Sometimes we have points to raise and arguments to make that don't need an entire opinion column to themselves. When appropriate, we'd like to collect those mini-editorials together in a Quick Takes editorial column like this one, offering musings and observations about current events in the industry. A potpourri of punditry, if you will.
Marvel Comics legend Stan Lee died this week at the age of 95, and like many in the industry, I paused to consider the outsized impact he has had, on my life, on this field, and on the wider world of pop culture.
Lee had a hand in the creation of so many of our favorite modern myths, any one of which would have made him an icon in the field. Back in the '60s, Lee co-created a stable of Marvel Comics heroes that would become a modern-day pop culture pantheon, including Spider-Man, Iron Man, Thor, Black Panther, Hulk, the X-Men, the Fantastic Four, the Avengers, Dr. Strange, and many of their associated villains and supporting cast.
"One throughline that bound much of Lee's work together was his willingness to use it to say something"
Beyond the colorful costumes and fantastic abilities, one throughline that bound much of Lee's work together was his willingness to use it to say something. In an era when comics were still seen as a corrupting influence on youth thanks to decades of gory horror stories and seedy crime fiction, Lee built an empire offering stories about common people who are given uncommon powers and attempt to make the world a better place. Though they featured characters with other-worldly abilities, Lee was always clear that their heroism came from their humanity, not a radioactive spider bite or a bombardment of gamma rays.
"From time to time we receive letters from readers who wonder why there's so much moralizing in our mags," Lee wrote in one of his monthly Stan's Soapbox columns. "They take great pains to point out that comics are supposed to be escapist reading and nothing more. But somehow, I can't see it that way... None of us lives in a vacuum--none of us is untouched by the everyday events about us--events which shape our stories just as they shape our lives. Sure our tales can be called escapist--but just because something's for fun, doesn't mean we have to blanket our brains while we read it!"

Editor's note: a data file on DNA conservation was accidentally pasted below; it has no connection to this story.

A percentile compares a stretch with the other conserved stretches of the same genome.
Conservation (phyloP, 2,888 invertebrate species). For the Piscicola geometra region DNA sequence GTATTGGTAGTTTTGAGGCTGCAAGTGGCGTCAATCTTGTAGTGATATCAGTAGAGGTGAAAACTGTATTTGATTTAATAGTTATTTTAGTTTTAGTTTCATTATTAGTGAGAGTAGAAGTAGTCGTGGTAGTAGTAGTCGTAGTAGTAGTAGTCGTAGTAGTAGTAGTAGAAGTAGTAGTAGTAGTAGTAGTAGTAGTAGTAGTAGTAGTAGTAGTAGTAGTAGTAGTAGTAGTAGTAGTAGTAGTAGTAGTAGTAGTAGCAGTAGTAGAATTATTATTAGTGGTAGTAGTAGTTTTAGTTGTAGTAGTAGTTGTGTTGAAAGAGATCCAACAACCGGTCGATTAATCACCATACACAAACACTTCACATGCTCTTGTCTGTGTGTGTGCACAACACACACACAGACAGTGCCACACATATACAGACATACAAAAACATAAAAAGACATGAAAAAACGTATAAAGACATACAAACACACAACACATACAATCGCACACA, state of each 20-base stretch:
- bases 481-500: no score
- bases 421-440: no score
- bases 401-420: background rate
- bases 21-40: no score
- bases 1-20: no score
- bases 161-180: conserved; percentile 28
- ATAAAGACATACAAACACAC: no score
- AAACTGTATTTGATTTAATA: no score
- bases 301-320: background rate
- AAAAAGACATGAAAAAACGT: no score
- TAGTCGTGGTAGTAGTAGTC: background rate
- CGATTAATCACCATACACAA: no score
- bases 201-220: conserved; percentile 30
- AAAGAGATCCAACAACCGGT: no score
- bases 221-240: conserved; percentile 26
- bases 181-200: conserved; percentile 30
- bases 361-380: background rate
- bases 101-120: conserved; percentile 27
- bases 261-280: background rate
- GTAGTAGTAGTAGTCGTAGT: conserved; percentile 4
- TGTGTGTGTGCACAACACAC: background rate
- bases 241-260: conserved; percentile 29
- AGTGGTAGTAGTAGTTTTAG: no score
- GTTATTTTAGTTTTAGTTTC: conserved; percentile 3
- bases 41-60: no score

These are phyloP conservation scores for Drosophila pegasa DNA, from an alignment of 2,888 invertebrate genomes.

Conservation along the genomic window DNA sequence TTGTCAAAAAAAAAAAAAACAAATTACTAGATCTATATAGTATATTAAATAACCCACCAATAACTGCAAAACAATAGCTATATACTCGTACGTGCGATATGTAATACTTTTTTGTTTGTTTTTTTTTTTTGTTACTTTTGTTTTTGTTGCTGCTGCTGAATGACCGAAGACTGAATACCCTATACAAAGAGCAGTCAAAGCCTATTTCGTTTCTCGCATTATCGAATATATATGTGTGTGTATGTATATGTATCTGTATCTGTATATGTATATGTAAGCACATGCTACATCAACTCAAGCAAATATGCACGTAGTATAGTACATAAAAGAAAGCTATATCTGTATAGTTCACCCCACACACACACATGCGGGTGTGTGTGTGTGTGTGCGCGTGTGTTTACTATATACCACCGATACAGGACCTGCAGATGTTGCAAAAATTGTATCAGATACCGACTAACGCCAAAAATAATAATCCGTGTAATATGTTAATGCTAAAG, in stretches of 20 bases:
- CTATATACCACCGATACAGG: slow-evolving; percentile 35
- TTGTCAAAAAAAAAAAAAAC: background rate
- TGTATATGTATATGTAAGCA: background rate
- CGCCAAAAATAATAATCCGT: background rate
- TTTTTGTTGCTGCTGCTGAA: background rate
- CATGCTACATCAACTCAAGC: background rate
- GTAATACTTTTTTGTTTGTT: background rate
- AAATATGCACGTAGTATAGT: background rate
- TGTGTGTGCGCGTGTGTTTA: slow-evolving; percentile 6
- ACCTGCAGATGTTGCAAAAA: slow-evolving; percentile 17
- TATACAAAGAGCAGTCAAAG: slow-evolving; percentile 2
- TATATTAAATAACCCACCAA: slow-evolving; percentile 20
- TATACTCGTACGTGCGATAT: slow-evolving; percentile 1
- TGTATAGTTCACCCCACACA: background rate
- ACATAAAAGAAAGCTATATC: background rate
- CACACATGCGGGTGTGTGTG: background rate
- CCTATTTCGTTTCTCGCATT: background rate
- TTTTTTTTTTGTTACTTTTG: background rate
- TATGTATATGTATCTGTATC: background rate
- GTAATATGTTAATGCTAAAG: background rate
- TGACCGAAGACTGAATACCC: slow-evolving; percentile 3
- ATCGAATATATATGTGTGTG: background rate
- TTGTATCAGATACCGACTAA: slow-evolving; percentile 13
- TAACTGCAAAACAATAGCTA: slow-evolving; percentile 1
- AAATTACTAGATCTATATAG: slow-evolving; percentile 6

Lee's moralizing and messages gave his stories weight and substance. They created a foundation for other artists to come in and build on his work, refining what worked, discarding what didn't, and bringing their own meaning to the projects. There was something substantial there for other creators to engage with. Lee's works not only survived his creative departure from them; they have thrived far beyond the realm of comics.
Video games have done plenty well for themselves by asking players to "blanket our brains" for so long, but I can't help but think the industry could do a whole lot better in the long run--commercially and culturally, both in and away from games--if it were more willing to be about more than just fun.
For all of Stan Lee's influence on gaming, it saddens me that his simple willingness to stand for something has not carried through. It feels like we've missed the point.
Are games a breeding ground for hate groups?
Recently NPR ran a report on hate groups targeting video games as a fertile recruiting ground. It's an alarming prospect, and a modern twist on the age-old scary mainstream media report for older generations about video games corrupting the youth of today. It's also one that seems to be more firmly based in reality.
If you're a hate group, there's a lot to like about recruiting in the gaming space
Hate groups (and individuals who readily wave their banners) seem to be exceptionally active in games of late, with Steam regularly striking down Nazi user groups once they're reported on in the press and hate symbols finding their way into games like Destiny 2 and Scum. And as we reported last month, Discord had a staggering 1,000+ different user groups that named themselves after the same white supremacist slogan.
If you're a hate group, there's a lot to like about recruiting in the gaming space. We offer a massive audience of young men to reach, and countless tools to reach them, whether it be forums, social media platforms, in-game chat, or third-party communication tools. With a handful of exceptions, we have shown shockingly little interest in moderating these social areas or removing bad faith actors from the community. After being the subject of so many over-the-top moral panics, we're already deeply skeptical about criticisms based in any kind of morality. We're quite comfortable with violence. And top top it off, we tell people our violent games are just supposed to be fun, and not about any greater meaning.